How I Found Meaning in Cleaning my Room

“Enough is enough!”

I was tired of shuffling through the piles of clothes strewn about my room trying to find a shirt with few enough wrinkles to wear in public.  I was tired of always keeping my door closed to conceal my carelessness from my tidy apartment-mate.  And what if I wanted to invite a guest?  My sloppiness needed to be brought to a halt.

It isn’t that I don’t appreciate cleanliness or even enjoy the activity of cleaning. (Cleaning can excuse hours of unadulterated thought time.)  It’s more that I have a nervous impulse (not to be confused with diligence) to always be using my time learning or creating.  I’m restless.  Instead of taking 10 seconds to put clothes away, I toss them aside and rush to get my hands on a book or my violin or a pencil and paper.  I’ve always been exceedingly more interested in organizing my thoughts than my surroundings.  I have a vibrant existence in my “inner-world” but can sometimes be remote from and oblivious to the world around me.

What changed my mind about cleaning my room?  A visit to the clubhouse of my former apartment complex.  Two winters ago, I would tread cautiously across the icy parking lot almost every morning to run on the clubhouse’s treadmill.  It was the loneliest period of my life.  I lived alone.  I had no friends.  I walked to the music school each day for classes, orchestra, and hours of practicing and came directly home.  The weekends were a blur of sitting on the deck overlooking the river, channel-surfing on the couch, listening to Ligeti, and plenty of tears.  I took up cigarettes to try to calm my raw nerves.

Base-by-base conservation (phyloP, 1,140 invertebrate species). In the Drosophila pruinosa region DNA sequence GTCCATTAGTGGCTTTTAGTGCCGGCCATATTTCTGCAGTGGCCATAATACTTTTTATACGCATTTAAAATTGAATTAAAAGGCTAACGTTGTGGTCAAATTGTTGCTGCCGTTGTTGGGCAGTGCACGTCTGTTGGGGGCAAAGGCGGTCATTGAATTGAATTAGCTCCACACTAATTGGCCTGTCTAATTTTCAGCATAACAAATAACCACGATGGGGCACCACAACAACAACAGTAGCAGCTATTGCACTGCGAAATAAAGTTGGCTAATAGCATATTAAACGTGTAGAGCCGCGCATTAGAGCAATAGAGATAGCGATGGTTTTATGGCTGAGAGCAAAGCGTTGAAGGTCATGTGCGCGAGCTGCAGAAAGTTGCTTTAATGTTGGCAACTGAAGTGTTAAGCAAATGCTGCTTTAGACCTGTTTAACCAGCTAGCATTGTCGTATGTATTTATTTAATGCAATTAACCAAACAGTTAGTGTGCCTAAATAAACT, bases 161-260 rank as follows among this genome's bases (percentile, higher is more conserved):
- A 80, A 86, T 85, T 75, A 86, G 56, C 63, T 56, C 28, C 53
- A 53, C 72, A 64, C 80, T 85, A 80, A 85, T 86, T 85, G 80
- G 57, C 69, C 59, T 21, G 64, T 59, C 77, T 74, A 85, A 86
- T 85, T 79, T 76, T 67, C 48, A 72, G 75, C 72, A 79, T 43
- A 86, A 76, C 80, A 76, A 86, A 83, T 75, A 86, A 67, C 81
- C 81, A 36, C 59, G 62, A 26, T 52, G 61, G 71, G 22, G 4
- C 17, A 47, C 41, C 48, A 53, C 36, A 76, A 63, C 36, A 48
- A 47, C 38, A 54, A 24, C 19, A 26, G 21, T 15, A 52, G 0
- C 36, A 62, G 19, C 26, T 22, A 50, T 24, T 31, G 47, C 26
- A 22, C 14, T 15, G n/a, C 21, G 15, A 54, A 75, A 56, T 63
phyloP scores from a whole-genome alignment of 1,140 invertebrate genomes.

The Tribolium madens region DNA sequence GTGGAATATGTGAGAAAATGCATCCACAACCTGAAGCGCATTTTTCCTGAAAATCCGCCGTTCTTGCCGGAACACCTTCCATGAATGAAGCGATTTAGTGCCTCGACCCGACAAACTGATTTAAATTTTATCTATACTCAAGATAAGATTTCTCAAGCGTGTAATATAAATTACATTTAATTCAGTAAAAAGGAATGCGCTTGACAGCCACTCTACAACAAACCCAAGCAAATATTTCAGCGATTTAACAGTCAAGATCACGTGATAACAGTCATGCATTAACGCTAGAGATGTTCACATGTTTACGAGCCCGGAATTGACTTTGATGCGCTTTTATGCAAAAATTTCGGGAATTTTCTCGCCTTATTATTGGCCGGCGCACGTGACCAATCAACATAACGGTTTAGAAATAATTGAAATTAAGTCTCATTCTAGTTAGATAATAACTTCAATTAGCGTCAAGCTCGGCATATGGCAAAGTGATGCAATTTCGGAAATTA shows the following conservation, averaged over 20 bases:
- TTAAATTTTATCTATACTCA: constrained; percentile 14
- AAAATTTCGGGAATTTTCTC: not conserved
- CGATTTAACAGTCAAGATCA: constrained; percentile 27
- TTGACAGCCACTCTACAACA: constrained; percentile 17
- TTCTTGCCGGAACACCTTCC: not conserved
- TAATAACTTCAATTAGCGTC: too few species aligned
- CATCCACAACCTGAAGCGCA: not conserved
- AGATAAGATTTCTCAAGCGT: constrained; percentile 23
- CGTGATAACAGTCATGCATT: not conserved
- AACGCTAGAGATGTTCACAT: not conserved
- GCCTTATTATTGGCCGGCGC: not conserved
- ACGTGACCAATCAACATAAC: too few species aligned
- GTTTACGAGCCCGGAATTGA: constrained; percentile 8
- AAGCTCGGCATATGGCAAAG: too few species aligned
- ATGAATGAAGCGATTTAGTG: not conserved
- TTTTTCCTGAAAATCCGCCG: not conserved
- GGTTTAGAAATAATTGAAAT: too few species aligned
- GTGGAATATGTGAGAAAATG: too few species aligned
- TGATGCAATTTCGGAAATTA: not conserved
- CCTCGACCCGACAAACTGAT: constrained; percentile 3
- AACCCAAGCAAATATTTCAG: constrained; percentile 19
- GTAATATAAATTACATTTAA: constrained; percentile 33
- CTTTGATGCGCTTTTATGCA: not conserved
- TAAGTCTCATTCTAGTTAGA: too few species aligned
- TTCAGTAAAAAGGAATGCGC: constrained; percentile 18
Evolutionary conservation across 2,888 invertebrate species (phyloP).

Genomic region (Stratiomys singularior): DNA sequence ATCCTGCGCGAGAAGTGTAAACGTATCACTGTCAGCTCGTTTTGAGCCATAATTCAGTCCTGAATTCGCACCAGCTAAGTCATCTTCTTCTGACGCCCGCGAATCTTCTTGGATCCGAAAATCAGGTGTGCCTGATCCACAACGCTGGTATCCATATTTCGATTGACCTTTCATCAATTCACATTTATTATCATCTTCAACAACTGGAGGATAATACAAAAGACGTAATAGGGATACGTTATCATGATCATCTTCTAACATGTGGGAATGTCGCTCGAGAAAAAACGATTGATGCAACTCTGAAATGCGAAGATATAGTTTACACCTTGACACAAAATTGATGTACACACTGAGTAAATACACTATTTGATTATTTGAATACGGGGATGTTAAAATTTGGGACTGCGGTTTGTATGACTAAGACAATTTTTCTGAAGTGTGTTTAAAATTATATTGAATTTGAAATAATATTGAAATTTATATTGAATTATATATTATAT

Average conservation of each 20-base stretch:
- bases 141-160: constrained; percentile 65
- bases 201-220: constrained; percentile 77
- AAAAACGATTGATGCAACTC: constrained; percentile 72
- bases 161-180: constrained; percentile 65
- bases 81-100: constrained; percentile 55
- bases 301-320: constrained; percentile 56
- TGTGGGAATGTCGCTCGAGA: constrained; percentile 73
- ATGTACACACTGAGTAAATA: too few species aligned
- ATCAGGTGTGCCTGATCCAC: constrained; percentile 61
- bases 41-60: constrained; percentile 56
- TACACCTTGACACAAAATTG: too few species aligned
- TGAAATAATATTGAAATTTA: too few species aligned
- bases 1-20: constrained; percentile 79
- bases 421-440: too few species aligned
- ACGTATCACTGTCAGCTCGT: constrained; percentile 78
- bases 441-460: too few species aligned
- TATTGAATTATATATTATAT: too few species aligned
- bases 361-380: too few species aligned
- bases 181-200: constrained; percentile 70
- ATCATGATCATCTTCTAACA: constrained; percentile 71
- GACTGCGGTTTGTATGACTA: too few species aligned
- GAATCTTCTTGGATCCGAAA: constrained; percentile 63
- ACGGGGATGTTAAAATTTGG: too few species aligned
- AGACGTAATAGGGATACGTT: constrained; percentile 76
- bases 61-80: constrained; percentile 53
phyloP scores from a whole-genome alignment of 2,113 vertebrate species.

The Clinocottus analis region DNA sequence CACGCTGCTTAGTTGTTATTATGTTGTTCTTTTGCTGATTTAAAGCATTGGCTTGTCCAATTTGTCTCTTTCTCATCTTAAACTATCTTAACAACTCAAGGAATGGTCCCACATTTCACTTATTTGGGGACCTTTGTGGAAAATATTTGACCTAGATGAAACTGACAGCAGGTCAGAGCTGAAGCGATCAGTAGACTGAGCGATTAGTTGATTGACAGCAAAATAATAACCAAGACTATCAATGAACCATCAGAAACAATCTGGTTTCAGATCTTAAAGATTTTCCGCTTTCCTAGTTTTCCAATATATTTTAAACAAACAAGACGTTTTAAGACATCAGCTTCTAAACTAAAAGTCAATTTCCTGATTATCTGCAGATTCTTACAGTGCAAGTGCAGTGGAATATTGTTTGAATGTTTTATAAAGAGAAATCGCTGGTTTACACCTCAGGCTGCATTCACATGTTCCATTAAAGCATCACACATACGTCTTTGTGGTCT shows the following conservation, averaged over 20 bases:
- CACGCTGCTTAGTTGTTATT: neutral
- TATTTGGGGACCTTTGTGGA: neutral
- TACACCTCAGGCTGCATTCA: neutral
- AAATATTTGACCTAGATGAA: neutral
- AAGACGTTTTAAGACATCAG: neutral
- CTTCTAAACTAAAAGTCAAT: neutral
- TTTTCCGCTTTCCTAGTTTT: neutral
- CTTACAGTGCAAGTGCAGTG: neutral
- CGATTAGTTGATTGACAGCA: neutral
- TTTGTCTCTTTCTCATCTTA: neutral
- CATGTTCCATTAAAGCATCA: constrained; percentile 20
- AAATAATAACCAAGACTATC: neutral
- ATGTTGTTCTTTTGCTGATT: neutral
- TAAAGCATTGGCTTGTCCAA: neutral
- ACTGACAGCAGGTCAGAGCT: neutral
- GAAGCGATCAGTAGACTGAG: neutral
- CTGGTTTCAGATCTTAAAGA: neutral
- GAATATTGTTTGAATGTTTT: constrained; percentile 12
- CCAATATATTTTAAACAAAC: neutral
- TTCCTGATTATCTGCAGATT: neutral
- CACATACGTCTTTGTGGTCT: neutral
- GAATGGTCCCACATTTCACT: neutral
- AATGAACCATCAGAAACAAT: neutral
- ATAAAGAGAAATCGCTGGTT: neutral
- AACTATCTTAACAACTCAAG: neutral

My life is completely different now.  I love the people in my life.  I love new experiences. This time I went to the clubhouse to play pool with friends.  As soon as I arrived, I felt as if I were dreaming about a former life.  This place, the layout, the smell, the colors, startlingly revived my inner-world of the past.  I remembered the books I had been reading, the lectures I listened to while running on the treadmill, the emotions I felt, my worries, hopes, passions.  I suppose I knew but was still struck by how inseparable even my most abstract memories were to the places in which they occurred.

A memory is like a message in a bottle, thrown into the ocean of time.  It might return when least expected.  Will I like what I find in those bottles?

Of course some aspects of our memories are totally out of our control – such is life.  We choose what we will from the range of possibilities presented.  Even then, the outcome is unsure.

But I want to control what I can, as a gift to my future self.  I don’t want to look back and see “good not used, love not given, time/ Torn off unused.”  I want to remember myself doing creative work, building meaningful relationships, looking foolish by taking risks.  No regret.  And I want to remember a clean room, one that doesn’t embarrass me, one that doesn’t inhibit me in any way.

When I visit the places of my past in my imagination, I hope I don’t see apathy or waste.  I have an exciting opportunity to forge out the kind of life I want to live.  I can extract my thoughts and make them a physical reality by altering the world around me.  I can work to make the world a better place to live, both for myself and others.

I can start by cleaning my room.

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~ by falleninparadise on July 17, 2011.

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